The Mixed Studio

Mixed Studio

This image uses two LED lights and one strobe. An 18” circular flapjack is the main light on the left, with a ring flash as an accent light on right. An Elinchrom ELB 400 strobe using a 30-degree grid lights the blue background.

I love my strobes. Watching them pop away during a shoot energizes the set and amplifies my creativity. My obsession with light and its transformational qualities has been a career-long adventure.

But if you have been to any photo tradeshow or video shoot recently, you might have seen a new lighting trend emerging: LED continuous lights. Honestly, I have not been interested in these lights for two reasons. First, they didn’t have the power to overpower midday sun. And second, since the LED bulbs were pointed at the subject, the light quality was directional and not as soft as I like.

But recently I had the chance to try out a new LED lighting system, the Fotodiox Flapjack Edge Lights (for our full review visit digitalphotopro.com/gear/lighting/fotodiox-flapjack-review/). These lights had plenty of output to use in the studio, but what really caught my eye was the unique design. The LED bulbs are pointed inward toward the center of the unit and reflected toward the subject, creating softer light compared to standard LED panels using bulbs facing forward. I was excited to try these lights out in the studio.

Today many studios are using both continuous lights and strobes. One light isn’t replacing the other, but instead you have more lighting options than ever before. And when you mix continuous light with strobe, magic can happen. Let’s look at four lighting techniques utilizing the new LED lights and how to blend them with your existing studio strobes.

The LED Portrait

Continuous lights can be used just like standard strobes in the studio. But there are a few differences that are important to consider. First is exposure. When I shoot strobes in the studio, my first step is to determine an exposure that completely eliminates ambient light in the room. I generally have low-intensity overhead lights on so the studio isn’t dark. If I shoot at ISO 100, F8 and 1/250 using my Elinchrom ELC Pro HD 1000 strobes, the overhead fluorescent lights won’t add illumination to my final shot.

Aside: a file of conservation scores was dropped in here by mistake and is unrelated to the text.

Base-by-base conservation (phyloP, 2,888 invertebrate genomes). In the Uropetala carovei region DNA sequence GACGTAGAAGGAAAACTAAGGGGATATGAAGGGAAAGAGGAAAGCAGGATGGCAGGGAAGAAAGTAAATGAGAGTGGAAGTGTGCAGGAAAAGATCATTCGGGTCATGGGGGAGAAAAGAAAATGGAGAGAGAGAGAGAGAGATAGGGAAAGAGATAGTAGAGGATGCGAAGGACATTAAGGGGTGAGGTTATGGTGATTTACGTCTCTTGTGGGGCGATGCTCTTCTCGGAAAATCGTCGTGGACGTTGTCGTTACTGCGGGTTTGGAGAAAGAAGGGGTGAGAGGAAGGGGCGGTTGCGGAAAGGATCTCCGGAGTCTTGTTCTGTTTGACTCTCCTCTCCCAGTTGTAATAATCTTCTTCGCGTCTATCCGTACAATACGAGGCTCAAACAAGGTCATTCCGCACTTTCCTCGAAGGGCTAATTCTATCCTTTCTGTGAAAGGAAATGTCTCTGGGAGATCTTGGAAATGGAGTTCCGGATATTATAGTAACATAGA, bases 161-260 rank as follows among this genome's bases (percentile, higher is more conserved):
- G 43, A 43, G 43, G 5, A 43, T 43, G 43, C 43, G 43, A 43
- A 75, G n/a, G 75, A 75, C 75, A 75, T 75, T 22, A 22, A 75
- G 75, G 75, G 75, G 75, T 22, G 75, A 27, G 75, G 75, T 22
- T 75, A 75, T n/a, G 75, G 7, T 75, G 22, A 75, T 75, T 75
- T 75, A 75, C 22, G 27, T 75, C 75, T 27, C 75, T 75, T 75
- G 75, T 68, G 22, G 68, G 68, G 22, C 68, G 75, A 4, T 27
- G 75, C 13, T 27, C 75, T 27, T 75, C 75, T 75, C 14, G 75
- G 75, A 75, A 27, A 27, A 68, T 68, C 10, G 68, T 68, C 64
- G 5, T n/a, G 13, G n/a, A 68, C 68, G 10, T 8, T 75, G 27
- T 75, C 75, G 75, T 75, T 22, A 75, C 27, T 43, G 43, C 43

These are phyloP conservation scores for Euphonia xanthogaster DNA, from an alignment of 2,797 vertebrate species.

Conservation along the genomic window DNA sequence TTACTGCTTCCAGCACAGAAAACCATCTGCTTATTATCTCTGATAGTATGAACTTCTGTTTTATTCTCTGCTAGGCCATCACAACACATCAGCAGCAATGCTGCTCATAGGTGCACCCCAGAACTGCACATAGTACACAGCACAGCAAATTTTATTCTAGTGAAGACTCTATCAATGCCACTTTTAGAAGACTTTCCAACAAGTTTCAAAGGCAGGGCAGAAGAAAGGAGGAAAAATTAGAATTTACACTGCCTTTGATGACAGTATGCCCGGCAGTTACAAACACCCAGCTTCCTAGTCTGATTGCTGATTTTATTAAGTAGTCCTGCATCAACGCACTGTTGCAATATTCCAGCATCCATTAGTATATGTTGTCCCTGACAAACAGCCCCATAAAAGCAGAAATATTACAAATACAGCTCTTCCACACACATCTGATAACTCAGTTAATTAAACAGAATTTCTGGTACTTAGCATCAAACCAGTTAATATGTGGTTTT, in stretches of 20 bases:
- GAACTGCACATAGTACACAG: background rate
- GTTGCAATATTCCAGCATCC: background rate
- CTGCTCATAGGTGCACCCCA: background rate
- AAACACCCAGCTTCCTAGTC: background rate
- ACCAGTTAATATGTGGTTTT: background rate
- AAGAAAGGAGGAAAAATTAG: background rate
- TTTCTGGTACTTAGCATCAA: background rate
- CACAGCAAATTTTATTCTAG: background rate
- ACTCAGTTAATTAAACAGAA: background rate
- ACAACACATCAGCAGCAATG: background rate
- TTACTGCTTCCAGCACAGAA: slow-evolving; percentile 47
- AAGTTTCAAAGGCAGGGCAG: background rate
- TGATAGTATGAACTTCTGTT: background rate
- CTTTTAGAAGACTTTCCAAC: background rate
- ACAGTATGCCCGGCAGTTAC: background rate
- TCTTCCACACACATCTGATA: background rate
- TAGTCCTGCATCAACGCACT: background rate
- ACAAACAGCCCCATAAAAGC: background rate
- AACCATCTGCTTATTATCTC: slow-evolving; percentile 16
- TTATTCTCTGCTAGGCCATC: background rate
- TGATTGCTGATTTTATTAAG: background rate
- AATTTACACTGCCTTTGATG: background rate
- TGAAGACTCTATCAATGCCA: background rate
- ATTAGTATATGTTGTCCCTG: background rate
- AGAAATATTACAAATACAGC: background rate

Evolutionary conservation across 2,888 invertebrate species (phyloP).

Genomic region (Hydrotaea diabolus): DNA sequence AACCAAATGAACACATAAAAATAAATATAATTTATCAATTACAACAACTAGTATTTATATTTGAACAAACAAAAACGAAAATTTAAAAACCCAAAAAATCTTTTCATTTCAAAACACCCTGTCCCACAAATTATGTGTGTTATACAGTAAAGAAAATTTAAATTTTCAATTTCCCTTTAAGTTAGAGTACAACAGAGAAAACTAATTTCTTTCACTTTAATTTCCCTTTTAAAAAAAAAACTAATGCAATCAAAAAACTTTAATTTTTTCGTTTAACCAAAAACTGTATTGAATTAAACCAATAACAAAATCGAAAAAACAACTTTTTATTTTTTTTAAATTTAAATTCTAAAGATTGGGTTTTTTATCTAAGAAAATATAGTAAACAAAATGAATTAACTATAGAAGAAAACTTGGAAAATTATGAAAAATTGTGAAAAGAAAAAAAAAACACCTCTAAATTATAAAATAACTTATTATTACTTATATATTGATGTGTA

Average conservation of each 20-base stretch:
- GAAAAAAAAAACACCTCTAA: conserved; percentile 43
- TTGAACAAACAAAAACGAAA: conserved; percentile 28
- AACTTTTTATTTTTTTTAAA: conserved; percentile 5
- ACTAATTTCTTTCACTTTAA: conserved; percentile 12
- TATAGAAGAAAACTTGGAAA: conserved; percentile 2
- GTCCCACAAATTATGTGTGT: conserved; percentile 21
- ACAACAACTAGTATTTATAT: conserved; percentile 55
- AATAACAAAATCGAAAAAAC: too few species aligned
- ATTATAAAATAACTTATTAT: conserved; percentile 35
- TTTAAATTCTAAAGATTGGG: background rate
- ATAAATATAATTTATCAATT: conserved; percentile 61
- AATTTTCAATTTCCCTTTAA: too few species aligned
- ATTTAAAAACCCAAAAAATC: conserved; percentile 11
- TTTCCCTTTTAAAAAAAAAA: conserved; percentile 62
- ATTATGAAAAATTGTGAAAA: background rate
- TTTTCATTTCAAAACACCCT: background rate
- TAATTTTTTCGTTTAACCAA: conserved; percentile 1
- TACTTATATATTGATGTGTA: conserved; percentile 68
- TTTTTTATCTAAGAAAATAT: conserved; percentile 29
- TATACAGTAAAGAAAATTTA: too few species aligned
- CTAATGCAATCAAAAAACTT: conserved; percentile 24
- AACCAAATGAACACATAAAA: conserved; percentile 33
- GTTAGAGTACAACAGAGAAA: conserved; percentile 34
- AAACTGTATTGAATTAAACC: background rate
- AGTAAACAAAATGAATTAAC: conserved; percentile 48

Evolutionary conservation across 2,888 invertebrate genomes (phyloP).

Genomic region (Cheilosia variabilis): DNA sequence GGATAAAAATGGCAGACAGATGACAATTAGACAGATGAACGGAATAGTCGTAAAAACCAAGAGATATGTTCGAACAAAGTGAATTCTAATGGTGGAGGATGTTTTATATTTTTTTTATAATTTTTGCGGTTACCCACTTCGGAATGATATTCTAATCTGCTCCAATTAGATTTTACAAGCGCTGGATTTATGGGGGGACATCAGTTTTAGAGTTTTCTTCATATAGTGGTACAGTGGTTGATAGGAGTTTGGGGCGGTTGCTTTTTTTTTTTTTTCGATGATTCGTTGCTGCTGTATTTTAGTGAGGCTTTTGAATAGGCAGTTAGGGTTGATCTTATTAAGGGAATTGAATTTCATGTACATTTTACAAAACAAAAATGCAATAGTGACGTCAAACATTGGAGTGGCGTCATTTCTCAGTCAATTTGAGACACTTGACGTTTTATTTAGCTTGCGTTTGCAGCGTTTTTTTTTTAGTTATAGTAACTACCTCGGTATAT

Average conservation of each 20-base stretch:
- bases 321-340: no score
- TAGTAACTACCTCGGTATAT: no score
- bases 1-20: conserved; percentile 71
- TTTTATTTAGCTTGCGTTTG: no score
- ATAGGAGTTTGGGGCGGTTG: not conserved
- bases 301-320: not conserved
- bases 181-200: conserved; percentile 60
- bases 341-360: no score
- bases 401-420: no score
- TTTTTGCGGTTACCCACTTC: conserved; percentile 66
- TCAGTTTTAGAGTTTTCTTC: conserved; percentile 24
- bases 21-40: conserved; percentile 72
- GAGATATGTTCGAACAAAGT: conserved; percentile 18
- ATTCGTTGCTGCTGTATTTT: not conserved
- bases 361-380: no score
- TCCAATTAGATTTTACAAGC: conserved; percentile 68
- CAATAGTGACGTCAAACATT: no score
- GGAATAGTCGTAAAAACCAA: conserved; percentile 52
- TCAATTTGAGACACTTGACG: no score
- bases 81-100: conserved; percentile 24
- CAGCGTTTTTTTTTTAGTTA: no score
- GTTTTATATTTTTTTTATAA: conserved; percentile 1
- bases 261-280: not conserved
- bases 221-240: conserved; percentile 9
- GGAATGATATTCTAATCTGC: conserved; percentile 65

But portable LED lighting often isn’t as powerful as strobes. You might shoot at 1/30 at F5.6 at ISO 400 using LED lights. At this exposure, those same overhead fluorescent lights will add a nasty green hue to your portrait. Remember the exposure triangle? ISO, shutter speed and aperture all affect the final exposure. If you are using slow shutter speeds, any ambient light, including LED lights and room lights, will render in the final image. So the first step using continuous lights is to dim the studio lights so no errant light creeps into your shot. I turn off the studio lights and cover the windows so I have a completely dark studio.

Mixed Studio
This model was photographed using LED flapjack lights. An 18” circular flapjack is the main light to the left of the model,  and a 4×11” strip light illuminates her hair on the right as an accent light. The background is illuminated by ring flash.